Berkeley offers plenty of pathways to activism and service

UC Berkeley’s deep history of social and political activism is alive and well. Though it has taken different forms over the past 50 years, this legacy has always been about taking action. Only the direct experience of practicing democracy in the messiness of the real world can offer fuel for self-reflection and deeper self-knowledge.

Each year, nearly 10,000 Berkeley undergraduate and graduate students partake in some form of off-campus service — engaging in public-interest internships, community-based research, policy analysis, lobbying and philanthropy. Students are not merely spectators of the most pressing issues of the day, though they might appear to be if camouflaged against an understanding of short-term protest as the only form of activism.

I arrived on campus just seven weeks after Hurricane Katrina’s storms and floods devastated New Orleans’ working-class communities of color. In response, students organized the Magnolia Project — a UC Berkeley Public Service Center program through which nearly 550 students contributed more than 70,000 hours of service to off-campus communities in the past year. Many alumni have also committed years of post-graduate service working to rebuild the Gulf Coast.

Despite differences of race, age, religion, gender identity, sexual orientation and class, students and alumni have managed to sustain close relationships with community members. Students have come to deeper understanding of privilege and how it is enjoyed by certain social identities–and how these identities show striking patterns across pressing social issues, such as wealth inequality and rates of poverty, food insecurity, education achievement, and incarceration. Some view this work as the Third Reconstruction after the Second Reconstruction or southern freedom movement of the 1960s.

Studying how conditions 50 years ago birthed resistance in the leadership of Septima Clark, Fannie Lou Hamer and Ella Baker, and how Mississippi Freedom Summer fueled the Free Speech Movement, is an important academic undertaking. Reflecting on the history of the many powerful lessons of the Free Speech Movement can help calibrate one’s personal ethical compass. But with no direct experience against which to weigh such a heavily intellectual and perhaps even solipsistic perspective, our well intentioned acts can have an adverse impact, especially when collaborating with off-campus communities.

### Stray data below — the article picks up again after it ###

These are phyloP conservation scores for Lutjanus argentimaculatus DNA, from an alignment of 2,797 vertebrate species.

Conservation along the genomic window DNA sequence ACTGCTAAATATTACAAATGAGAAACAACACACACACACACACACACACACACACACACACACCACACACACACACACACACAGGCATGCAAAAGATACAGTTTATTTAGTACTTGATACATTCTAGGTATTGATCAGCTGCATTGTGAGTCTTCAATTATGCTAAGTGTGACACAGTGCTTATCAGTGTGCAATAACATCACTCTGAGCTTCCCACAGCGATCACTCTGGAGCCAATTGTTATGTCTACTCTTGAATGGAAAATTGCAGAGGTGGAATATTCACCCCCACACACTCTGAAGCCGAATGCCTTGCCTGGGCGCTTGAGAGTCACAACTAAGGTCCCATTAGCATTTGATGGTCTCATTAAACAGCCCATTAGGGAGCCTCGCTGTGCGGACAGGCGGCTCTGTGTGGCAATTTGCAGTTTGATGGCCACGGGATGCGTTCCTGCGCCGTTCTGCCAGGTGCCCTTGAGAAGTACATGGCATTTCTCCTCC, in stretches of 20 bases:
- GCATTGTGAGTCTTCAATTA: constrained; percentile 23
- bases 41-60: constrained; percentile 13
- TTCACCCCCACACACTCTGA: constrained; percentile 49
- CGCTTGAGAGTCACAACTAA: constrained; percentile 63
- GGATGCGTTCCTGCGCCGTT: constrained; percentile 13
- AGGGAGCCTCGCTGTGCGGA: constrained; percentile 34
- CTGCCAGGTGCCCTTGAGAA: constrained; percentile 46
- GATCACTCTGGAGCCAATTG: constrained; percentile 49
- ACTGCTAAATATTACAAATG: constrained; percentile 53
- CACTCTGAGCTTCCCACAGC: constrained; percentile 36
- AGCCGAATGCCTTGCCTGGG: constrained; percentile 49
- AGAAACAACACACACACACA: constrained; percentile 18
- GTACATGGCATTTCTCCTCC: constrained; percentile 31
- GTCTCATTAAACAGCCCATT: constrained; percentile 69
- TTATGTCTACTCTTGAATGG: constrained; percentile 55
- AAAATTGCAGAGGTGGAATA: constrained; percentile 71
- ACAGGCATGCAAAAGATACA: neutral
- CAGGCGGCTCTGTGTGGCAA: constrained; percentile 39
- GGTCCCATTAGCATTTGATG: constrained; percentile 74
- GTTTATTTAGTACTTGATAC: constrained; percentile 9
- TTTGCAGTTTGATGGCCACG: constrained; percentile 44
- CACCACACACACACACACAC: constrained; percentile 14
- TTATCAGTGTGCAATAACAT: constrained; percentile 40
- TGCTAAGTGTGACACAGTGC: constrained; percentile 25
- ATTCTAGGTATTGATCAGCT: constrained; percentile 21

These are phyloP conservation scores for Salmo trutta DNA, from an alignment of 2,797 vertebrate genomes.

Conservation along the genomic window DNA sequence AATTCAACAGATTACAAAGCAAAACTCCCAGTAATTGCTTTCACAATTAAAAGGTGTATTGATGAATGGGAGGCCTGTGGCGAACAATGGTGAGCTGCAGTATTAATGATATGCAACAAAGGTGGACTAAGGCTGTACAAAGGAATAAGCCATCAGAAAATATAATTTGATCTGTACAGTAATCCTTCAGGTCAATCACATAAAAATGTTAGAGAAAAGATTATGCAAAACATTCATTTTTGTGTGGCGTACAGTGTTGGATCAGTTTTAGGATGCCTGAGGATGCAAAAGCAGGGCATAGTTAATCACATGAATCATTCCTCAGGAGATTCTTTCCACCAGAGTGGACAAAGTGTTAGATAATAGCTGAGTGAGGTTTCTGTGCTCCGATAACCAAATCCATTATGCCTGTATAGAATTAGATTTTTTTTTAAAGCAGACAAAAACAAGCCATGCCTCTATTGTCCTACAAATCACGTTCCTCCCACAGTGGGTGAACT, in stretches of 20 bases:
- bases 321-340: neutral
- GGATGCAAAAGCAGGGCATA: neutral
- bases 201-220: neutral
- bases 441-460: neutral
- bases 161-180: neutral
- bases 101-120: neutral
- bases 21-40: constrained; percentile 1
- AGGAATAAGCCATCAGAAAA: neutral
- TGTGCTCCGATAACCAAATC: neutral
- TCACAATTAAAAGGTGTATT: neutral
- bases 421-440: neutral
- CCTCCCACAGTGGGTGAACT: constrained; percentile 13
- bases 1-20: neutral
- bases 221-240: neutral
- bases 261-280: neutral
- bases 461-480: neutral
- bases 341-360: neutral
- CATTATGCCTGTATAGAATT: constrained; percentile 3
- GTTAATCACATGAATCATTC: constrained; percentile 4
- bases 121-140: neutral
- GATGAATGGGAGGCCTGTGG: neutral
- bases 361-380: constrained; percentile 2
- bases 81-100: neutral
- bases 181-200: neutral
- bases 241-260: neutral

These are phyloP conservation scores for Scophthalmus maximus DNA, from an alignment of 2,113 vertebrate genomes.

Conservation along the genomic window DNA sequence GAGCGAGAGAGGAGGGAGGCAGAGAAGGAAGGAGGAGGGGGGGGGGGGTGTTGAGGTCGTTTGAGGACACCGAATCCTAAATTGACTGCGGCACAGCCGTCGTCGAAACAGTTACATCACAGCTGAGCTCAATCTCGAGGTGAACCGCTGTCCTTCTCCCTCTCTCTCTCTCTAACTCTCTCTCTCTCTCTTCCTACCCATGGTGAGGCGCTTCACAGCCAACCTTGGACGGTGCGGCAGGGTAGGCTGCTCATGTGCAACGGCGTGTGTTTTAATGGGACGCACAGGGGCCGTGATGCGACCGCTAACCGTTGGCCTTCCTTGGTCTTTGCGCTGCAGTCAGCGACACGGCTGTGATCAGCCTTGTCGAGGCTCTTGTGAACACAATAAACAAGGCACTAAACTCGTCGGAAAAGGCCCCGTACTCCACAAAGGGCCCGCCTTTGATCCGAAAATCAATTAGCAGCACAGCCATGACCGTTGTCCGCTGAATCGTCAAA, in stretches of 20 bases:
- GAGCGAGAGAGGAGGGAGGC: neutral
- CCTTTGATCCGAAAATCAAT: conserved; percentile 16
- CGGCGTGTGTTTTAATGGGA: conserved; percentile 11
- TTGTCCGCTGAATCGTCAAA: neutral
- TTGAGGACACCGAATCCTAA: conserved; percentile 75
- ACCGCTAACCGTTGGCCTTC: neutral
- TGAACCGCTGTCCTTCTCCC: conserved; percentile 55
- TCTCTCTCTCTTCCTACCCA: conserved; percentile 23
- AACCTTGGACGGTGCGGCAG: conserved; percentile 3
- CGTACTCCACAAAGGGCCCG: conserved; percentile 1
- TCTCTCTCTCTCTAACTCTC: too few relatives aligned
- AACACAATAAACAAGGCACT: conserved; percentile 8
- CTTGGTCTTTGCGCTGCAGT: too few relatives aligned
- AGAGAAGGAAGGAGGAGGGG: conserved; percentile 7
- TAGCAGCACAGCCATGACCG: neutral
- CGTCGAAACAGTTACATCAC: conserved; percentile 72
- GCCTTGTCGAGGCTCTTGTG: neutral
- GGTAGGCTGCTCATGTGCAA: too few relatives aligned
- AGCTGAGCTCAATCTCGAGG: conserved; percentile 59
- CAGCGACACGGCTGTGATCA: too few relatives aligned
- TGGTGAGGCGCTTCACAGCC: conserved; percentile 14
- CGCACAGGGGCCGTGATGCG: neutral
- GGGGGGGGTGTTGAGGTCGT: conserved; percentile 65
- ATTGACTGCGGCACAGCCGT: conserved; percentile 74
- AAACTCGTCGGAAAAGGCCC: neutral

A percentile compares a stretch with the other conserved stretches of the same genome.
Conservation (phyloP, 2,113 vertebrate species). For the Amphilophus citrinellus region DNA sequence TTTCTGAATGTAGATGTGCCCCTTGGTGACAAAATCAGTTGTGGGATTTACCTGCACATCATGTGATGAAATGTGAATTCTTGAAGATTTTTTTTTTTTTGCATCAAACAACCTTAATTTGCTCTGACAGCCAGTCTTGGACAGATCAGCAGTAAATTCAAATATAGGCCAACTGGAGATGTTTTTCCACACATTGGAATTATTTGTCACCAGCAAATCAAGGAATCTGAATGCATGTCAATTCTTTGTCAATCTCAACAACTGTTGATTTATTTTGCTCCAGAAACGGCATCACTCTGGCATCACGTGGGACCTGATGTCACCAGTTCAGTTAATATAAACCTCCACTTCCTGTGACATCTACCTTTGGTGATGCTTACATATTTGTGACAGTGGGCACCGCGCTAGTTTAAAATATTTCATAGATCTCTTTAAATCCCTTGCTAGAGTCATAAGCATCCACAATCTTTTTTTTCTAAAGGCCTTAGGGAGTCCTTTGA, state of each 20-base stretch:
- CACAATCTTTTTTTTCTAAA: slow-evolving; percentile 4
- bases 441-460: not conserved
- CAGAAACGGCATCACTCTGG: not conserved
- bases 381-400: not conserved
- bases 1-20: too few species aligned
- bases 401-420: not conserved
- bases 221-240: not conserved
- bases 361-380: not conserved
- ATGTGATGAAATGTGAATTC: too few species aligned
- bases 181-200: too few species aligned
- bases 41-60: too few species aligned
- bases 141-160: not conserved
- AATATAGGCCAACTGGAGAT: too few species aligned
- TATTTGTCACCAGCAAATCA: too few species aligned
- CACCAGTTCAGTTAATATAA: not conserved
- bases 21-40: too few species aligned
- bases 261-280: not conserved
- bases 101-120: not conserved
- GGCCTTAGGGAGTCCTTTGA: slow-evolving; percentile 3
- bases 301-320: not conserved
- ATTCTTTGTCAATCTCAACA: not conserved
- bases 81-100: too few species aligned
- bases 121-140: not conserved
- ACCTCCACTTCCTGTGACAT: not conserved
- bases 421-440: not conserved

In deep collaboration with the City of Berkeley and Berkeley Unified School District, Berkeley United in Literacy Development (BUILD) represents the university’s commitment to 2020 Vision: a program that aims to end the racial achievement gap. BUILD’s site directors and mentors — many of whom are first-generation college students — work weekly with 900 young scholars in every Berkeley elementary school. This form of action, a constant and committed sense of activism, sharply contrasts with mere theoretical discussions of education inequity and the commonly held practices of protests or online petitions.

Many of these committed mentors come to view their direct experience teaching a younger generation to read as a deeply empowering act. Such an experiential learning model fosters a lifelong personal commitment to service and leads most students to clarify their career and academic pathways.

As members of an academic institution, our research and teachings reflect a concern for advancing knowledge and student learning. When performed in alignment with our mission as a university, it serves its public character by serving the public good. While the Bay Area may have many pressing problems, it also has a rich tradition of freedom movements.

Both Berkeley’s Haas Institute for a Fair and Inclusive Society and the American Cultures Engaged Scholarship program promote research and teaching while working with our East Bayneighbors — some of whom are veterans of previous freedom struggles and many of whom have much to offer our common investigation into pressing social problems and possible solutions. The institute and the program advance community-engaged scholarship. With its community-based component and critical perspective, the institute offers both academic and practical benefits while acknowledging power dynamics in university-community partnerships. Berkeley’s graduate students are producing scholarships at the intersection of knowing and doing, particularly in the School of Public Health, College of Natural Resources and College of Environmental Design.

There is much more to be done. As the world’s leading public research university, we must recognize the pathways to activism and scholarship. We must acknowledge the various forms of action and knowledge — including community wisdom — that strengthen our democracy. We must continue to build on the dozens of powerful examples of students and faculty advancing knowledge while building real, healthy communities. As we build the capacity of the state and nation for community building, we must interrogate the predominant researcher-activist-charity paradigm that often maintains power in the hands of those investigating, protesting and helping.

Most importantly, we do not need a finely polished abstract definition or personal vision for a healthy community before taking action, should we encounter a manifest injustice. While philosophical inquiry and self-reflection are vital ingredients for generating useful knowledge, we cannot expect our democracy to be vibrant and responsive to the challenges we face today if we do not directly practice democracy.

Mike Bishop is the interim director for the UC Berkeley Public Service Center.

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